In such paintings, a key motif was comparison and contrast between images of Buddhist deities and their corresponding Shintô deities, and between the temple, depicted as an enclosure, and the shrine together with its natural environment. To see how this was accomplished, let us refer to a roughly contemporary piece, the Kumano Mandala. In this painting the three Kumano shrines are depicted as if on the far side of a body of water. In the upper portion of the composition, among the mountains, we see Zaô Gongen, Ennogyôja, and the eight attendants of the fierce deity Fudô. Below, arranged horizontally, we see the three honji Buddhist deities of Kumano’s three shrines: Amida Buddha, Yakushi Buddha, and Thousand-Armed Kannon. Below them are ranged various bodhisattvas, Fudô, and other lesser members of the Buddhist pantheon. Finally, in the lower right-hand corner, we see the image of the Nachi Waterfall. Other Kumano mandalas show considerable variation in the arrangement and relationship of pictorial elements. The Nachi Waterfall has essentially extracted the waterfall element from this cosmological scheme and blown it up large.

If indeed Nachi Waterfall is essentially one corner of a Kumano mandala, then it goes without saying that the scroll falls into the category of suijaku-ga. One piece of evidence pointing in this direction is the just-visible roof of the Hirô Gongen haiden. Another point to note is that the long, narrow composition of the hanging scroll is divided into top, middle, and bottom sections: The top consists of the mountains and the moon; the middle, the cliff and the long stream of water falling down its length; and the bottom, the plunge pool and outer shrine. In fact, this vertical tripartite composition is a basic pattern in suijaku mandalas. For example, the typical Kasuga Shrine mandala similarly shows mountains with the moon rising over them in the upper third of the composition. In the middle portion it depicts Kasuga Shrine and its environs, and the bottom features Kôfukuji temple. The realm of the kami and that of the Buddha are separated, while the mountain and moon are shown high above, subsuming both. The mountains, we might say, are a sacred symbol of the transformation whereby the honji buddha or Buddhist deity manifests itself as a suijaku deity. In this case, the image of a buddha or bodhisattva—or, alternatively, a Sanskrit letter symbolizing the deity—often appears on the moon in relief. The moon in this case is conceived not merely as a celestial object but as the embodiment of the Buddha (this concept appears in esoteric Buddhism, whose devotees often meditate on the image of the moon). It is also reminiscent of the image of Amida Buddha in yamagoe (over the mountains) Amida paintings, where the Buddha of the Western Paradise is depicted with torso and head emerging above the mountains, coming to guide the soul of the deceased to his Pure Land in the west. This suggests that the moon rising from behind the mountains in the Nachi Waterfall is a motif borrowed from the Kasuga mandala. Although it has been moved to the right side in deference to the focal waterfall, it nevertheless occupies a pivotal position in the context of the painting as a whole. In Japanese mandalas, including the Kumano and Kasuga mandalas, it is customary to depict both the sun and the moon in the uppermost section of the composition. In the event that one of these is omitted in the interests of simplification, it makes sense to assume that the image remaining is that of the moon, not the sun, precisely because of the aforementioned associations with the practice of “moon meditation” in esoteric Buddhism and with the image of Amida (or with the unseen Pure Land behind the mountains) in paintings such as the one described above.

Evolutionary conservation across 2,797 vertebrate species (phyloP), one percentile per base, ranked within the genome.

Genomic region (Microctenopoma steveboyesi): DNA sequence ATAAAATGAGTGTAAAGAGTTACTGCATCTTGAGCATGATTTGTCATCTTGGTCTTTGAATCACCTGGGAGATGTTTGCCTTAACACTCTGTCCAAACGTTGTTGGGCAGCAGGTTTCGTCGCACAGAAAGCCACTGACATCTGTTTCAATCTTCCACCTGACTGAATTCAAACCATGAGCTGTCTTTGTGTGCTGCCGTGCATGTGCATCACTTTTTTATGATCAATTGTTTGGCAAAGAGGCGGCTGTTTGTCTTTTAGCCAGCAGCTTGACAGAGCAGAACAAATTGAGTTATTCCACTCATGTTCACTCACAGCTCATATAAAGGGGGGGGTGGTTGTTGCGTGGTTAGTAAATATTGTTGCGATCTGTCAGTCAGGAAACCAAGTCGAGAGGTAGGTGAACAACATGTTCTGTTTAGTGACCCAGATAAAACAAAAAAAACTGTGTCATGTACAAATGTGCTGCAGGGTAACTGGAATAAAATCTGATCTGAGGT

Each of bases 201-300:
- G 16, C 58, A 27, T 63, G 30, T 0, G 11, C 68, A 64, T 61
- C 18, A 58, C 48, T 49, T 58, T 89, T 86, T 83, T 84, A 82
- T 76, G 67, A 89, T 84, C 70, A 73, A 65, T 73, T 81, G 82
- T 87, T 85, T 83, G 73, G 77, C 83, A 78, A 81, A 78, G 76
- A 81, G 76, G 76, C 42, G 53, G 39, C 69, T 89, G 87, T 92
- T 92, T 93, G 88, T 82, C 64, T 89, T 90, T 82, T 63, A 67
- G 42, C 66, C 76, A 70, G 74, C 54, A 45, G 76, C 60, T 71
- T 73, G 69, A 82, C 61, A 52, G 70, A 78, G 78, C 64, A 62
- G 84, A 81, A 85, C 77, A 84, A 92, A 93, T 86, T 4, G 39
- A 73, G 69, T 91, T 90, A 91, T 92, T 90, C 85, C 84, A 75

When we regard the circular shape in the uppermost section of the Nachi Waterfall scroll in this light, it begins to resonate with the majestic image of the waterfall in the center, creating a remarkable overall effect. Just as the moon becomes more than just a moon, the water falling down the cliff becomes more than just falling water.

For all the reasons explained above, I believe that the essence of the Nachi Waterfall is not landscape painting but the Japanese cosmology expressed in suijaku-ga. If this is the case, then perhaps the title of the painting should be altered from the familiar Nachi Waterfall to Nachi Waterfall Mandala. The present title not only misleads one into thinking of the work as a landscape painting but could even contribute to misperceptions regarding Japanese religion and its close connection with nature. The best way to show our respect for this work of art would be to bestow on it a title appropriate to suijaku-ga.


Let us now turn to the Pine Forest screens by Hasegawa Tôhaku (1539–1610).

Each time I see this painting I find myself wondering what the artist could have been thinking when he painted it. A grove of pines seems to be gradually disappearing into the pure white landscape in which it stands. It almost appears as if Tôhaku has painted a pine grove on the screens for the sole purpose of obliterating it from this world. But could an artist do that? I seem to hear him saying, “With a few more sweeps of my brush, I could erase the pines completely, leaving nothing but snow falling in a desolate, windblown landscape. Then I could just throw my brush into the air.”